There's a crisis in the Maltese music scene! The Maltese Maltasong chairman Grace Borg said today that the clause which allows foreign composers and authors to take part in Malta Song for Europe 2005 will be retained. Meanwhile, the Union of Maltese Composers and Authors (UKAM) is expected to order its members not to submit songs for the Maltese national final.
Borg announced that the submission deadline for Malta Song for Europe 2005 has been extended to 24th November. The question is if any songs will be submitted, as Maltese musicians have to make a choice between the Maltasong committee and the UKAM. Anyone who submits a song for the national final might be boycotted by the Maltese music scene, while withdrawing submitted songs might be harmful for Malta's Eurovision Song Contest results. Meanwhile, several composers and authors have already prepared entries–for them, withdrawing would mean a lost investment for sure!
The Union of Maltese Composers and Authors (UKAM) and the Maltasong board could not agree during the past weeks over a proposed clause, that would allows foreigners to participate. Grace Borg said that the board would not be intimidated by the actions that the UKAM is threatening to take. Additionally,Borg explained that the UKAM is no longer a legally registered union according to the government gazette of December 2001.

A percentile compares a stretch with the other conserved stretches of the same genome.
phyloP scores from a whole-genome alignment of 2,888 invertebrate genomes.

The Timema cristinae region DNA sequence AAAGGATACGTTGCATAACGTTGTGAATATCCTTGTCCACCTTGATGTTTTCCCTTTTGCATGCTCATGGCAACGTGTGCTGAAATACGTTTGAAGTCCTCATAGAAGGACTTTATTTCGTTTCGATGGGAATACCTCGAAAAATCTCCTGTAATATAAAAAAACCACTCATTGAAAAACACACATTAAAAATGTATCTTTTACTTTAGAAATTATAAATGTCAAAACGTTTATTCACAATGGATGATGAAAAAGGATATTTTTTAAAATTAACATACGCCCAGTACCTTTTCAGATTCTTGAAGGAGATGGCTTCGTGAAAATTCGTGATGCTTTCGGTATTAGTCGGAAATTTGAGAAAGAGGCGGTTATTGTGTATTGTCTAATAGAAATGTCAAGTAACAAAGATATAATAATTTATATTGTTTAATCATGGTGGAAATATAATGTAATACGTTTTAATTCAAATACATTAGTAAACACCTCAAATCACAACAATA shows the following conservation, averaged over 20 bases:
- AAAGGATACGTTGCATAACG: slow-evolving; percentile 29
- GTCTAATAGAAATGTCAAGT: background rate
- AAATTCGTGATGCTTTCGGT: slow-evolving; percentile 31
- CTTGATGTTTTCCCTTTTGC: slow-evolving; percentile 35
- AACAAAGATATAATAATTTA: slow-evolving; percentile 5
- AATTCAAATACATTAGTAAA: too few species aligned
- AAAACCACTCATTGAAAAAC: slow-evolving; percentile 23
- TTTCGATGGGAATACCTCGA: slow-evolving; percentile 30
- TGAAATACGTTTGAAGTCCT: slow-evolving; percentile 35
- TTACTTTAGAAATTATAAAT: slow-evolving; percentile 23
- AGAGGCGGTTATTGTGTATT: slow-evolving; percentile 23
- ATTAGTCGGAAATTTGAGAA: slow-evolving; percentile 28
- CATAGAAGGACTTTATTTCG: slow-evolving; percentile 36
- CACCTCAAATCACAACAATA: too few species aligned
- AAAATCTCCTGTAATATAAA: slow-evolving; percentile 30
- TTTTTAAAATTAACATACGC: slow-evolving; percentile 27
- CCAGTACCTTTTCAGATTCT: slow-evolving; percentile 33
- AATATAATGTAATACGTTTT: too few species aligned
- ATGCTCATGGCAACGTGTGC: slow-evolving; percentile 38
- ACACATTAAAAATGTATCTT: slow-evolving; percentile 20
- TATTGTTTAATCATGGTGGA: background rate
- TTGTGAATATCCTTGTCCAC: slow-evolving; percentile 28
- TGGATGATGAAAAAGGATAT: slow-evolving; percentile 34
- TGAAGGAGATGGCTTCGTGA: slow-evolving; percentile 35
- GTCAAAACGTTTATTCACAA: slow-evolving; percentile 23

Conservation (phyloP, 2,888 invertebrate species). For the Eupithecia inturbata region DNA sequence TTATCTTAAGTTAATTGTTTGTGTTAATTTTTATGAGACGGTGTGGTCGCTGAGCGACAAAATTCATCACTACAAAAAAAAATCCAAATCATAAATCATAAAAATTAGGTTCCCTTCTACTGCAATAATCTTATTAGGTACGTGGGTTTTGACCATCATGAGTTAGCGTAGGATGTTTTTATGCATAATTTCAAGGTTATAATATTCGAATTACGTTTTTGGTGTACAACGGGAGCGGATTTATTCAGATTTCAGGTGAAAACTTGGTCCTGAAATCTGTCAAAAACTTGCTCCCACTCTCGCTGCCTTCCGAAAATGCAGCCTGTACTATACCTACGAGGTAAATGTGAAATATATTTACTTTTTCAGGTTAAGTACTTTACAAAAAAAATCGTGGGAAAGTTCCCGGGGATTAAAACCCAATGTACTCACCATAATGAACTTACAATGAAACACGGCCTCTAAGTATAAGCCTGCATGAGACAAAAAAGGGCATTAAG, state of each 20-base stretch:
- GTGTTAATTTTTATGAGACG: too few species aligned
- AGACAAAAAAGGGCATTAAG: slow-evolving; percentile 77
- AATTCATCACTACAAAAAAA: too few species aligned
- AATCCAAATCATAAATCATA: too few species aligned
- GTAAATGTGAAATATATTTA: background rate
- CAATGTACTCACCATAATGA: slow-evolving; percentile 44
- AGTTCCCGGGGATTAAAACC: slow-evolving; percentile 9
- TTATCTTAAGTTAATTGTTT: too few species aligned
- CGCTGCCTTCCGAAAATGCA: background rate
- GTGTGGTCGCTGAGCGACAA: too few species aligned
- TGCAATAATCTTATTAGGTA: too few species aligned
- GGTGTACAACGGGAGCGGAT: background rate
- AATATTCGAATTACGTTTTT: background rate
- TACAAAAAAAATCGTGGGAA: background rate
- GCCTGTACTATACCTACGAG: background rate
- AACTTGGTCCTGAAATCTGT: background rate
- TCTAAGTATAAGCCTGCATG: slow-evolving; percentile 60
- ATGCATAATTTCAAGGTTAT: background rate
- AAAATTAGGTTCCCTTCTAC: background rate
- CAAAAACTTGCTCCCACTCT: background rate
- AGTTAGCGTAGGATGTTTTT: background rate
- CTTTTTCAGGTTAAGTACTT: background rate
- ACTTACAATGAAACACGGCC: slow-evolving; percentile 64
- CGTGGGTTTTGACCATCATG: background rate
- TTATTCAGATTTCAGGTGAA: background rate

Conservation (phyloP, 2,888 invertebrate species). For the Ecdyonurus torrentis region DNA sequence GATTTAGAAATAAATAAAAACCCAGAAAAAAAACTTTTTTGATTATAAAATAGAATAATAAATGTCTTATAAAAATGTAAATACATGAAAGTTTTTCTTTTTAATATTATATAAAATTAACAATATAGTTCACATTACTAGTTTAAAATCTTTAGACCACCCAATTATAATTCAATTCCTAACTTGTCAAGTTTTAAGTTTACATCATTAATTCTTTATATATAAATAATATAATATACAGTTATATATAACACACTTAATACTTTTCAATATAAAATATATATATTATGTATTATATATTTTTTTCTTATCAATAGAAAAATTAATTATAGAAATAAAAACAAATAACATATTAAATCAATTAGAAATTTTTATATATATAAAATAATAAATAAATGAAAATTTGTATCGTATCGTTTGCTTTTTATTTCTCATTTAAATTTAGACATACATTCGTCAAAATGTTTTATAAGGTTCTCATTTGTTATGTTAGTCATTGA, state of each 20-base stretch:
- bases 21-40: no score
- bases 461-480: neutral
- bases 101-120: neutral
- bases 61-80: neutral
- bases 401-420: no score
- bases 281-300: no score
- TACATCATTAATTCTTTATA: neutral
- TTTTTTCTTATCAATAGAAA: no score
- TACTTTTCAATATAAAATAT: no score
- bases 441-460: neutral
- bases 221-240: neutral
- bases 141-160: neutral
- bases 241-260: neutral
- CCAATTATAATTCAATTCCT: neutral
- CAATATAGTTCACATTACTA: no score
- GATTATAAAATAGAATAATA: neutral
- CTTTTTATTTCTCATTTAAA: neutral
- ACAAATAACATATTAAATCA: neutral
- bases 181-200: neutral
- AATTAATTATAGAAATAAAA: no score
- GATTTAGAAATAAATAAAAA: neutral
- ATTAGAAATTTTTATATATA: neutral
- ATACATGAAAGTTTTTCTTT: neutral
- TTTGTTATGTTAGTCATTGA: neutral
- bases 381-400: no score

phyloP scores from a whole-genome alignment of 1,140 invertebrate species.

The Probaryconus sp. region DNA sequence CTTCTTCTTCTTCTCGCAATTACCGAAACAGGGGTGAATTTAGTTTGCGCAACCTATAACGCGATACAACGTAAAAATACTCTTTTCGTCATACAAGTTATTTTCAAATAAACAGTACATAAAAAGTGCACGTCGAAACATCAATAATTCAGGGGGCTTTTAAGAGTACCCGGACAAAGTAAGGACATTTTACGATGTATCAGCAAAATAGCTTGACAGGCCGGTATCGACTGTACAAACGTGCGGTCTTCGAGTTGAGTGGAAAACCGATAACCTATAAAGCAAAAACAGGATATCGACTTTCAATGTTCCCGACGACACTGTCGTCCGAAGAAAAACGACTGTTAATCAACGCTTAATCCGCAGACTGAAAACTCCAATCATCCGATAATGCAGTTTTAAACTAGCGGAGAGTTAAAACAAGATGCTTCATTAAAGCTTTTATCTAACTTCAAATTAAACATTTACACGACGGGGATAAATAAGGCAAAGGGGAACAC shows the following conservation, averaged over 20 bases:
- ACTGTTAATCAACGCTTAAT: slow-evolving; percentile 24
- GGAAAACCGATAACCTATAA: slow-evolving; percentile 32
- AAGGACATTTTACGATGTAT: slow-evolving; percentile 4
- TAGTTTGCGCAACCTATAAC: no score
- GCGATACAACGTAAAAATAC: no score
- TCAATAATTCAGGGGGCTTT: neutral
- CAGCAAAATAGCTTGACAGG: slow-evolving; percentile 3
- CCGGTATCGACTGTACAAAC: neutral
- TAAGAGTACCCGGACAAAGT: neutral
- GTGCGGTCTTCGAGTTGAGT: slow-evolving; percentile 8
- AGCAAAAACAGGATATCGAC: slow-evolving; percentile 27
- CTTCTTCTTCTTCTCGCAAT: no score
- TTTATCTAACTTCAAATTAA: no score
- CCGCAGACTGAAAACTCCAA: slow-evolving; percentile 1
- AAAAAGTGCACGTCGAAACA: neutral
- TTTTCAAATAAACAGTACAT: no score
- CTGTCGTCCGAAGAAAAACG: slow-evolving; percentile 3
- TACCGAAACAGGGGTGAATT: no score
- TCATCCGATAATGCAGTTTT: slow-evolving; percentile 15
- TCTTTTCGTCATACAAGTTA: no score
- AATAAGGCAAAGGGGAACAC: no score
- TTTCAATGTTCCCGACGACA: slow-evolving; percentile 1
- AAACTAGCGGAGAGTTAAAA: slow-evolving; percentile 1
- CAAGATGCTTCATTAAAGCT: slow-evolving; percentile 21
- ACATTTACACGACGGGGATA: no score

Legally or not, the question may be who can hold their breath longest. If the situation doesn't change, Malta faces three possible scenarios. A song contest with a very few entries submitted only by few locals and by a number of foreigners takes place. Or, no national final takes place – instead Maltasong might select an entry internally. Potentially UKAM can force Maltasong to resign, and thus a national final without foreigners would take place anyway.
It seems that everyone has forgotten that the German composer Ralph Siegel entered the Maltese national final last year and that the duo Borg and Vella entered the song Heatwave for the Dutch national final in 2003, neither of which has ever been questioned. But UKAM has nothing against that… Most likely to be continued!